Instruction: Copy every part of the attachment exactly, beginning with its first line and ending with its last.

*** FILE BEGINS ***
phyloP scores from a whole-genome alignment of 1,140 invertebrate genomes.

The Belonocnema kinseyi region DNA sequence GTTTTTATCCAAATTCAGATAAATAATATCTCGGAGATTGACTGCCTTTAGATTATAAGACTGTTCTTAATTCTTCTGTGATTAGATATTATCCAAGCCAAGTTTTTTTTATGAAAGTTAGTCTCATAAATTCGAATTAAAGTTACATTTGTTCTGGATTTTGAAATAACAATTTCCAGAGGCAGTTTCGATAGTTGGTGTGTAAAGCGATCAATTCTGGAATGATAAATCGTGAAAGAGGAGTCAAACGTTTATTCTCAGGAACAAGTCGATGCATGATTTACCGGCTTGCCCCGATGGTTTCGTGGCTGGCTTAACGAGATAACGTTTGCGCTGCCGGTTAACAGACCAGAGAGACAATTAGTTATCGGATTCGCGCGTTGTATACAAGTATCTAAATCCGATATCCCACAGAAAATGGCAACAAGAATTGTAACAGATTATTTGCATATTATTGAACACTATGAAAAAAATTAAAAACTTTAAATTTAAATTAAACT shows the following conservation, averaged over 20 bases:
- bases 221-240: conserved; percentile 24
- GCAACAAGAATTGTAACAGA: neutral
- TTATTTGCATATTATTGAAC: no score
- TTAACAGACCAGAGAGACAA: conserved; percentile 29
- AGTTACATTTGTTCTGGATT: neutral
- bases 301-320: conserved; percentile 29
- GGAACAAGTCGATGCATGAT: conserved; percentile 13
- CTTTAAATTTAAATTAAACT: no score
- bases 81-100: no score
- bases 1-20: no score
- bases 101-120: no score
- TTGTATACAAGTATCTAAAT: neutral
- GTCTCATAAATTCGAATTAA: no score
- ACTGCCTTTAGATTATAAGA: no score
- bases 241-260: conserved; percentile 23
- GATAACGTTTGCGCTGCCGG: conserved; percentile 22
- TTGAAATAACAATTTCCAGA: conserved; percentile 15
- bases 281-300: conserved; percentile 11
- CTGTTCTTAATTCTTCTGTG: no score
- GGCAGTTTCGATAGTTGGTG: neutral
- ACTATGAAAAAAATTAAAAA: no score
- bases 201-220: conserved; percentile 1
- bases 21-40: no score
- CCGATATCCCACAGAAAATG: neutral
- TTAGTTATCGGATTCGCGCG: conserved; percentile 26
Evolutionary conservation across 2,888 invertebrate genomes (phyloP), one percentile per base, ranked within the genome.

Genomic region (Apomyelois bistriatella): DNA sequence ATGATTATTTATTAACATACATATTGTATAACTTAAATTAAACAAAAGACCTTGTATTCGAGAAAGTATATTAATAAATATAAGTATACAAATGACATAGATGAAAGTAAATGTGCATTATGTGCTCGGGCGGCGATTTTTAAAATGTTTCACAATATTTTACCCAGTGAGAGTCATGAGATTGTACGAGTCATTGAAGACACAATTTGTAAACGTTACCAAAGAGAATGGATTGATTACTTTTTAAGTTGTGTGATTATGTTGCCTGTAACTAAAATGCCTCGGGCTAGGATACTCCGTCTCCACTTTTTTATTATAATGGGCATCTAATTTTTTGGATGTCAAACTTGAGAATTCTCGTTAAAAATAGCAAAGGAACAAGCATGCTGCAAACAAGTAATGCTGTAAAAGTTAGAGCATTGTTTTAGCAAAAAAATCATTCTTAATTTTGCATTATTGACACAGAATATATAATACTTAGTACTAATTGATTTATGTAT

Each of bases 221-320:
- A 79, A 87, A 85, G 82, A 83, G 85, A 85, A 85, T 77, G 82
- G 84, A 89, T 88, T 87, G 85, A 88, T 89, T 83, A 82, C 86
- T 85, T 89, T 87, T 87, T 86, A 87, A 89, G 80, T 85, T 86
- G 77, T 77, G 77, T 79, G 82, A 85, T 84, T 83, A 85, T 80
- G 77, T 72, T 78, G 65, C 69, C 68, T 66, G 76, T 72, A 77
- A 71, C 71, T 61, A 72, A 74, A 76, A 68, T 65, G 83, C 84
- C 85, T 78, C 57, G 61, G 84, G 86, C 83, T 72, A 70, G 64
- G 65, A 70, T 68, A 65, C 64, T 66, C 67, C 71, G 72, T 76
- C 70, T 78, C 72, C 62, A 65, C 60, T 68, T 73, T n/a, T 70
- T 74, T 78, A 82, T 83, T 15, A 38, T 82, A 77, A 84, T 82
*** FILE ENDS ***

phyloP scores from a whole-genome alignment of 1,140 invertebrate genomes.

The Belonocnema kinseyi region DNA sequence GTTTTTATCCAAATTCAGATAAATAATATCTCGGAGATTGACTGCCTTTAGATTATAAGACTGTTCTTAATTCTTCTGTGATTAGATATTATCCAAGCCAAGTTTTTTTTATGAAAGTTAGTCTCATAAATTCGAATTAAAGTTACATTTGTTCTGGATTTTGAAATAACAATTTCCAGAGGCAGTTTCGATAGTTGGTGTGTAAAGCGATCAATTCTGGAATGATAAATCGTGAAAGAGGAGTCAAACGTTTATTCTCAGGAACAAGTCGATGCATGATTTACCGGCTTGCCCCGATGGTTTCGTGGCTGGCTTAACGAGATAACGTTTGCGCTGCCGGTTAACAGACCAGAGAGACAATTAGTTATCGGATTCGCGCGTTGTATACAAGTATCTAAATCCGATATCCCACAGAAAATGGCAACAAGAATTGTAACAGATTATTTGCATATTATTGAACACTATGAAAAAAATTAAAAACTTTAAATTTAAATTAAACT shows the following conservation, averaged over 20 bases:
- bases 221-240: conserved; percentile 24
- GCAACAAGAATTGTAACAGA: neutral
- TTATTTGCATATTATTGAAC: no score
- TTAACAGACCAGAGAGACAA: conserved; percentile 29
- AGTTACATTTGTTCTGGATT: neutral
- bases 301-320: conserved; percentile 29
- GGAACAAGTCGATGCATGAT: conserved; percentile 13
- CTTTAAATTTAAATTAAACT: no score
- bases 81-100: no score
- bases 1-20: no score
- bases 101-120: no score
- TTGTATACAAGTATCTAAAT: neutral
- GTCTCATAAATTCGAATTAA: no score
- ACTGCCTTTAGATTATAAGA: no score
- bases 241-260: conserved; percentile 23
- GATAACGTTTGCGCTGCCGG: conserved; percentile 22
- TTGAAATAACAATTTCCAGA: conserved; percentile 15
- bases 281-300: conserved; percentile 11
- CTGTTCTTAATTCTTCTGTG: no score
- GGCAGTTTCGATAGTTGGTG: neutral
- ACTATGAAAAAAATTAAAAA: no score
- bases 201-220: conserved; percentile 1
- bases 21-40: no score
- CCGATATCCCACAGAAAATG: neutral
- TTAGTTATCGGATTCGCGCG: conserved; percentile 26
Evolutionary conservation across 2,888 invertebrate genomes (phyloP), one percentile per base, ranked within the genome.

Genomic region (Apomyelois bistriatella): DNA sequence ATGATTATTTATTAACATACATATTGTATAACTTAAATTAAACAAAAGACCTTGTATTCGAGAAAGTATATTAATAAATATAAGTATACAAATGACATAGATGAAAGTAAATGTGCATTATGTGCTCGGGCGGCGATTTTTAAAATGTTTCACAATATTTTACCCAGTGAGAGTCATGAGATTGTACGAGTCATTGAAGACACAATTTGTAAACGTTACCAAAGAGAATGGATTGATTACTTTTTAAGTTGTGTGATTATGTTGCCTGTAACTAAAATGCCTCGGGCTAGGATACTCCGTCTCCACTTTTTTATTATAATGGGCATCTAATTTTTTGGATGTCAAACTTGAGAATTCTCGTTAAAAATAGCAAAGGAACAAGCATGCTGCAAACAAGTAATGCTGTAAAAGTTAGAGCATTGTTTTAGCAAAAAAATCATTCTTAATTTTGCATTATTGACACAGAATATATAATACTTAGTACTAATTGATTTATGTAT

Each of bases 221-320:
- A 79, A 87, A 85, G 82, A 83, G 85, A 85, A 85, T 77, G 82
- G 84, A 89, T 88, T 87, G 85, A 88, T 89, T 83, A 82, C 86
- T 85, T 89, T 87, T 87, T 86, A 87, A 89, G 80, T 85, T 86
- G 77, T 77, G 77, T 79, G 82, A 85, T 84, T 83, A 85, T 80
- G 77, T 72, T 78, G 65, C 69, C 68, T 66, G 76, T 72, A 77
- A 71, C 71, T 61, A 72, A 74, A 76, A 68, T 65, G 83, C 84
- C 85, T 78, C 57, G 61, G 84, G 86, C 83, T 72, A 70, G 64
- G 65, A 70, T 68, A 65, C 64, T 66, C 67, C 71, G 72, T 76
- C 70, T 78, C 72, C 62, A 65, C 60, T 68, T 73, T n/a, T 70
- T 74, T 78, A 82, T 83, T 15, A 38, T 82, A 77, A 84, T 82